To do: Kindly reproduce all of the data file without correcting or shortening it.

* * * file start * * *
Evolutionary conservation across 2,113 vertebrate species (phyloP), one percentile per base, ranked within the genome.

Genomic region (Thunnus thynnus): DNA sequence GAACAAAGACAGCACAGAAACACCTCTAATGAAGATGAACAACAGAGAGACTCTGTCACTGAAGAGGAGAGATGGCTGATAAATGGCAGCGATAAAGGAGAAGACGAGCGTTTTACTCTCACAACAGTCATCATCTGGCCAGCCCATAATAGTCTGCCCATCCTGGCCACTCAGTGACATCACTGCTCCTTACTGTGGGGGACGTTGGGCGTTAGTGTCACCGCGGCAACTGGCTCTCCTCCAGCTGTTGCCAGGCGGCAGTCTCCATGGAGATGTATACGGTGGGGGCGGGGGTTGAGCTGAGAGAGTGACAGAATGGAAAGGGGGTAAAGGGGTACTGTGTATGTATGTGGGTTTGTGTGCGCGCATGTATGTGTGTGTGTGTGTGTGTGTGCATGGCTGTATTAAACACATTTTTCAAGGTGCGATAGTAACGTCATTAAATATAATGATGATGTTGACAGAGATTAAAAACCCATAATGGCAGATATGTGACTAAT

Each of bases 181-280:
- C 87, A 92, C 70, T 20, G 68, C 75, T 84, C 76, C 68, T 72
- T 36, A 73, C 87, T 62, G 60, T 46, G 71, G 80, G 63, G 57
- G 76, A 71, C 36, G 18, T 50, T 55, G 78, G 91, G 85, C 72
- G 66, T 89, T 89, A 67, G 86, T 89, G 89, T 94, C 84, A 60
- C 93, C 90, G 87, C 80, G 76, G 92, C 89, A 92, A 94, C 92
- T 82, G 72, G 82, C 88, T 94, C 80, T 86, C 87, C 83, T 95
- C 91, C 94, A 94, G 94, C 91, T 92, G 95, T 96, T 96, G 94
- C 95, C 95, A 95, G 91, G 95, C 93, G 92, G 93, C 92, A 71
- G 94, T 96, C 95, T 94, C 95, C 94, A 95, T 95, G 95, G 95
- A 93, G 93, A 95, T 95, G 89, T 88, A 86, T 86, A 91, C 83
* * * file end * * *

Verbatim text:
Evolutionary conservation across 2,113 vertebrate species (phyloP), one percentile per base, ranked within the genome.

Genomic region (Thunnus thynnus): DNA sequence GAACAAAGACAGCACAGAAACACCTCTAATGAAGATGAACAACAGAGAGACTCTGTCACTGAAGAGGAGAGATGGCTGATAAATGGCAGCGATAAAGGAGAAGACGAGCGTTTTACTCTCACAACAGTCATCATCTGGCCAGCCCATAATAGTCTGCCCATCCTGGCCACTCAGTGACATCACTGCTCCTTACTGTGGGGGACGTTGGGCGTTAGTGTCACCGCGGCAACTGGCTCTCCTCCAGCTGTTGCCAGGCGGCAGTCTCCATGGAGATGTATACGGTGGGGGCGGGGGTTGAGCTGAGAGAGTGACAGAATGGAAAGGGGGTAAAGGGGTACTGTGTATGTATGTGGGTTTGTGTGCGCGCATGTATGTGTGTGTGTGTGTGTGTGTGCATGGCTGTATTAAACACATTTTTCAAGGTGCGATAGTAACGTCATTAAATATAATGATGATGTTGACAGAGATTAAAAACCCATAATGGCAGATATGTGACTAAT

Each of bases 181-280:
- C 87, A 92, C 70, T 20, G 68, C 75, T 84, C 76, C 68, T 72
- T 36, A 73, C 87, T 62, G 60, T 46, G 71, G 80, G 63, G 57
- G 76, A 71, C 36, G 18, T 50, T 55, G 78, G 91, G 85, C 72
- G 66, T 89, T 89, A 67, G 86, T 89, G 89, T 94, C 84, A 60
- C 93, C 90, G 87, C 80, G 76, G 92, C 89, A 92, A 94, C 92
- T 82, G 72, G 82, C 88, T 94, C 80, T 86, C 87, C 83, T 95
- C 91, C 94, A 94, G 94, C 91, T 92, G 95, T 96, T 96, G 94
- C 95, C 95, A 95, G 91, G 95, C 93, G 92, G 93, C 92, A 71
- G 94, T 96, C 95, T 94, C 95, C 94, A 95, T 95, G 95, G 95
- A 93, G 93, A 95, T 95, G 89, T 88, A 86, T 86, A 91, C 83